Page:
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. 2018 Feb 20;13(2):e0191993.
doi: 10.1371/journal.pone.0191993. eCollection 2018.

Rifampicin Versus Streptomycin for Brucellosis Treatment in Humans: A Meta-Analysis of Randomized Controlled Trials

Free PMC article

Rifampicin Versus Streptomycin for Brucellosis Treatment in Humans: A Meta-Analysis of Randomized Controlled Trials

Fanjie Meng et al. PLoS One. .
Free PMC article


Brucellosis is a zoonotic disease with a high morbidity in developing countries, but there the optimal treatment is not yet determined. Therefore, the development of a simple and effective treatment is important. The aim of this study was to summarize the available evidences and compare rifampicin with streptomycin in human brucellosis with doxycycline as background regimen. We systematically searched PubMed, EmBase, and the Cochrane Library from their inception up through December 2016. We included studies with a randomized controlled design that evaluated the effect of streptomycin compared with rifampicin in human brucellosis patients who received doxycycline therapy as background regimen. The overall failure and relapse were summarized using random-effects model. Our meta-analysis included 1,383 patients with brucellosis from 14 trials. We found that patients who received rifampicin therapy had a higher risk of overall failure (RR: 2.36; 95% CI: 1.72-3.23; P<0.001) and relapse (RR: 2.74; 95% CI: 1.80-4.19; P<0.001) compared with streptomycin. Results of the sensitivity analysis were consistent with the overall analysis. Subgroup analysis indicated that mean age of the patients and percentage of male participants might influence the treatment effects. Furthermore, no publication bias was detected. The findings of this study indicated that rifampicin therapy significantly increased the risk of overall failure and relapse compared with streptomycin. Hence, it can be recommended to patients with human brucellosis receiving streptomycin therapy.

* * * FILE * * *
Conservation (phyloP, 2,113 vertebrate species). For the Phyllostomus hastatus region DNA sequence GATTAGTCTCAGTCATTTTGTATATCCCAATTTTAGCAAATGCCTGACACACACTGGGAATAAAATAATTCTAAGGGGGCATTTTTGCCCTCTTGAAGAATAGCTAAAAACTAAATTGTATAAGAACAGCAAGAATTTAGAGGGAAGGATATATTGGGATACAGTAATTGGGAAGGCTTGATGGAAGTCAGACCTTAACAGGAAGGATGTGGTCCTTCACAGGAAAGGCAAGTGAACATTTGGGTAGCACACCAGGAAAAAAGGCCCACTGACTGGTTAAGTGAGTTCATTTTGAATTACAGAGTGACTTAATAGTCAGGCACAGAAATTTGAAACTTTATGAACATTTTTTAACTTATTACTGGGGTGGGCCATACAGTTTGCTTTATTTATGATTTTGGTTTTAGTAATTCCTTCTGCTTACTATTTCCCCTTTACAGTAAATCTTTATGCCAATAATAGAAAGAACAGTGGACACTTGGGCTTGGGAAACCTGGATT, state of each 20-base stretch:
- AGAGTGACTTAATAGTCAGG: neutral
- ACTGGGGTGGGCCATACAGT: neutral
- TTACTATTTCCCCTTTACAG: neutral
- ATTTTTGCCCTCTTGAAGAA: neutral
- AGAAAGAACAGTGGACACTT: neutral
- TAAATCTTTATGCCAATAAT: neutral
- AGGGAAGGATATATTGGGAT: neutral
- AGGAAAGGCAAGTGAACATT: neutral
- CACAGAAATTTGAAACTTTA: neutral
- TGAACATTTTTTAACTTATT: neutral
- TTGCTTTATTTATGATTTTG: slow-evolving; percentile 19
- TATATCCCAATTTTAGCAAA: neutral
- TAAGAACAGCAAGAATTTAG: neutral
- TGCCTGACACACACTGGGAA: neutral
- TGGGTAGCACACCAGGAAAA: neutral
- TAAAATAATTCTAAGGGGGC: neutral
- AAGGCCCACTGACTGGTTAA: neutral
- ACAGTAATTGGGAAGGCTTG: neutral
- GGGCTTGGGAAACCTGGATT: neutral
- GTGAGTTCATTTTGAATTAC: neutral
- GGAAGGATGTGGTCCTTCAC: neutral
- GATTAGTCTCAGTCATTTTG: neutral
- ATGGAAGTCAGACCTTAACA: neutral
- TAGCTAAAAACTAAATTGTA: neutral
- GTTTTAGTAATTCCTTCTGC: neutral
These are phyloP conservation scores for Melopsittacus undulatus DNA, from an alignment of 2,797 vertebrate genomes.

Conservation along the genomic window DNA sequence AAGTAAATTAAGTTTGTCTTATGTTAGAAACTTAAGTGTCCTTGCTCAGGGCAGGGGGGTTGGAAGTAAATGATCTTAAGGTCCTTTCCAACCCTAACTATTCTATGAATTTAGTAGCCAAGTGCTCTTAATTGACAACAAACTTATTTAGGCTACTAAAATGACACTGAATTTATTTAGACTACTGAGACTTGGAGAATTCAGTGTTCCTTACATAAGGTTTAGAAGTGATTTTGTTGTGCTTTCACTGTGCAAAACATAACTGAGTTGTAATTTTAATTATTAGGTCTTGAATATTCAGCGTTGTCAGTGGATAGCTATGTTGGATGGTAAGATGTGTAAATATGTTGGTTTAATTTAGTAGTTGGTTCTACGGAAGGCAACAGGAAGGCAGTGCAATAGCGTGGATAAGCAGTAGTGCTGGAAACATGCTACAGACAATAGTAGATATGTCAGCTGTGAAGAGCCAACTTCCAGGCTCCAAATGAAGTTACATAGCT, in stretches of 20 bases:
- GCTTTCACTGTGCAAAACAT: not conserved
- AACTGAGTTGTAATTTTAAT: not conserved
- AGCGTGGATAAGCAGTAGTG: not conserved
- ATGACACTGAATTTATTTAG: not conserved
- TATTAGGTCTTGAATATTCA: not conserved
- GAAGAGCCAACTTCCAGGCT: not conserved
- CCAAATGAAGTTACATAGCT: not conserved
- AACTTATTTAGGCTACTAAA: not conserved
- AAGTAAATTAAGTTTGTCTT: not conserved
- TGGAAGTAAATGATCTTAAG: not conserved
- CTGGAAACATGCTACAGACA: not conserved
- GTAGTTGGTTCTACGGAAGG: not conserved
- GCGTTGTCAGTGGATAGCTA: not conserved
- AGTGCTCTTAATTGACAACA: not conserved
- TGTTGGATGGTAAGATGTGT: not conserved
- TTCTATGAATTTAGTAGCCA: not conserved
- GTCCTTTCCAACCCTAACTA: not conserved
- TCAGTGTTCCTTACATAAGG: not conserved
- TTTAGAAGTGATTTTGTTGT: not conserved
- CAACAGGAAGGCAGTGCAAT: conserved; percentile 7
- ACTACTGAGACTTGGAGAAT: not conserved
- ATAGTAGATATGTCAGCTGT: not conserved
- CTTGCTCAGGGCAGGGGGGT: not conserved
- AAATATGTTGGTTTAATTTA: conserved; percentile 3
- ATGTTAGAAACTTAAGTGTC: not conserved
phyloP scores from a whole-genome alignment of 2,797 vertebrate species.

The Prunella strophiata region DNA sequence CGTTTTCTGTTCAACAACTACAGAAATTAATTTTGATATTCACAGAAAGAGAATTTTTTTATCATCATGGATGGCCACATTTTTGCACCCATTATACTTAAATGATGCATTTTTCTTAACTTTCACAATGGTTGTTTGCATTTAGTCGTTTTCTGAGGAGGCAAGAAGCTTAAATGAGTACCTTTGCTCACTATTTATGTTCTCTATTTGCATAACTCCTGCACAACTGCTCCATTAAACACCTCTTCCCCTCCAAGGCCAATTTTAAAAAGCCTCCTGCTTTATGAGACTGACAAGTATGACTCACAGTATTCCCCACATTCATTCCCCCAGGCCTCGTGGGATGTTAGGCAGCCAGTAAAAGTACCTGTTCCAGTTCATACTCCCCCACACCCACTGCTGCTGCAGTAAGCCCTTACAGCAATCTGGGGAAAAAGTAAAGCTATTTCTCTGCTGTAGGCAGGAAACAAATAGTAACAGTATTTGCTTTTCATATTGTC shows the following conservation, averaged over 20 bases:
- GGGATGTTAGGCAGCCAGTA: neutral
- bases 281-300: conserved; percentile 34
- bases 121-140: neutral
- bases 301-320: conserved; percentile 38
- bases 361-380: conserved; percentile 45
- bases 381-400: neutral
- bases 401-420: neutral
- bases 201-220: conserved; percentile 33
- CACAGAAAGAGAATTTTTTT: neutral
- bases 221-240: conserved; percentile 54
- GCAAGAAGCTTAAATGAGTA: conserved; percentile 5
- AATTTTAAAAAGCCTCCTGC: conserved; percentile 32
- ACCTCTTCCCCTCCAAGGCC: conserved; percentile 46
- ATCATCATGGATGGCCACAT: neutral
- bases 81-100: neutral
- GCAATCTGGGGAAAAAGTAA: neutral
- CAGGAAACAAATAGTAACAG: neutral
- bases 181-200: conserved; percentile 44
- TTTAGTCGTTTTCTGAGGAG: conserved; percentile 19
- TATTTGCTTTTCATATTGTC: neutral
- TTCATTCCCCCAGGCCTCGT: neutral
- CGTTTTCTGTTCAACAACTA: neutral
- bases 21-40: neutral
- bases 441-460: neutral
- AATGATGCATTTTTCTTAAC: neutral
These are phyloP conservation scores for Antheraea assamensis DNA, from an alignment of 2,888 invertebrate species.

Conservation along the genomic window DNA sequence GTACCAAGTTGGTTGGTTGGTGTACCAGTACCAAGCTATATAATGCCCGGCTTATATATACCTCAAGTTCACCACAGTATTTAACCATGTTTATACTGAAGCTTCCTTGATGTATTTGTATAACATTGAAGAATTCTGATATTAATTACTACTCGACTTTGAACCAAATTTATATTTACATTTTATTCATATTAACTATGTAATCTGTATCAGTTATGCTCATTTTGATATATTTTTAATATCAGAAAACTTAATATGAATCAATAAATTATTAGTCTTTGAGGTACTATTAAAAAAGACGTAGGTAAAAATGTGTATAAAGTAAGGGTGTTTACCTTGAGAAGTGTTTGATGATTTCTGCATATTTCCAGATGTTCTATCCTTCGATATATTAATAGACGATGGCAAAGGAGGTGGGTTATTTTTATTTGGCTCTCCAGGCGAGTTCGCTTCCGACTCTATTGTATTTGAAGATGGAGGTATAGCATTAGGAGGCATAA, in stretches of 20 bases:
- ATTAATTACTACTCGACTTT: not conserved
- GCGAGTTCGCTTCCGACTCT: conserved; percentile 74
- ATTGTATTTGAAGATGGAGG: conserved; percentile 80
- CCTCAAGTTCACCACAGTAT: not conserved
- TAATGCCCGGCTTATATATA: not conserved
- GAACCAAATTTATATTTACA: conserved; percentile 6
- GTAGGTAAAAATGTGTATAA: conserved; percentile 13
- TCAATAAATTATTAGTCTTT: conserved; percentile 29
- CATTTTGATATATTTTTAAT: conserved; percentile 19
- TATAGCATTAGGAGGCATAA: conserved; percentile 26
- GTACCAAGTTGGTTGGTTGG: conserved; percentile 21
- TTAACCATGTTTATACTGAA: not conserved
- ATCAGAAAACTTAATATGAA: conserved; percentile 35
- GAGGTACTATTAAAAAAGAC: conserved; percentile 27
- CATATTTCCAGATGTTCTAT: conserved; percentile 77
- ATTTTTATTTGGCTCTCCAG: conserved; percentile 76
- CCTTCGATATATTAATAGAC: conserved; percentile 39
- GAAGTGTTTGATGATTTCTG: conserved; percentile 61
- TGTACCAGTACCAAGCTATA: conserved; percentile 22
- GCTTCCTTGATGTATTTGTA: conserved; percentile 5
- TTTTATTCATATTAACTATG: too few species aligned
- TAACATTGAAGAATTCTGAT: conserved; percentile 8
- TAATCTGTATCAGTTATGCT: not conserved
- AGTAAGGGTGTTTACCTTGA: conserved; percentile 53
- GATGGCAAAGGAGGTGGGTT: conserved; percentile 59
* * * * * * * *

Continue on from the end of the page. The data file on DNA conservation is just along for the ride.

Conflict of interest statement

Competing Interests: The authors have declared that no competing interests exist.


Fig 1
Fig 1. Study selection process.
Fig 2
Fig 2. Risk of bias graph of included RCTs.
Fig 3
Fig 3. Risk of bias summary of included RCTs.
Fig 4
Fig 4. Effect of rifampicin therapy on the incidence of overall failure.
Fig 5
Fig 5. Effect of rifampicin therapy on the incidence of relapse.
Fig 6
Fig 6. Funnel plots.

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The authors received no specific funding for this work.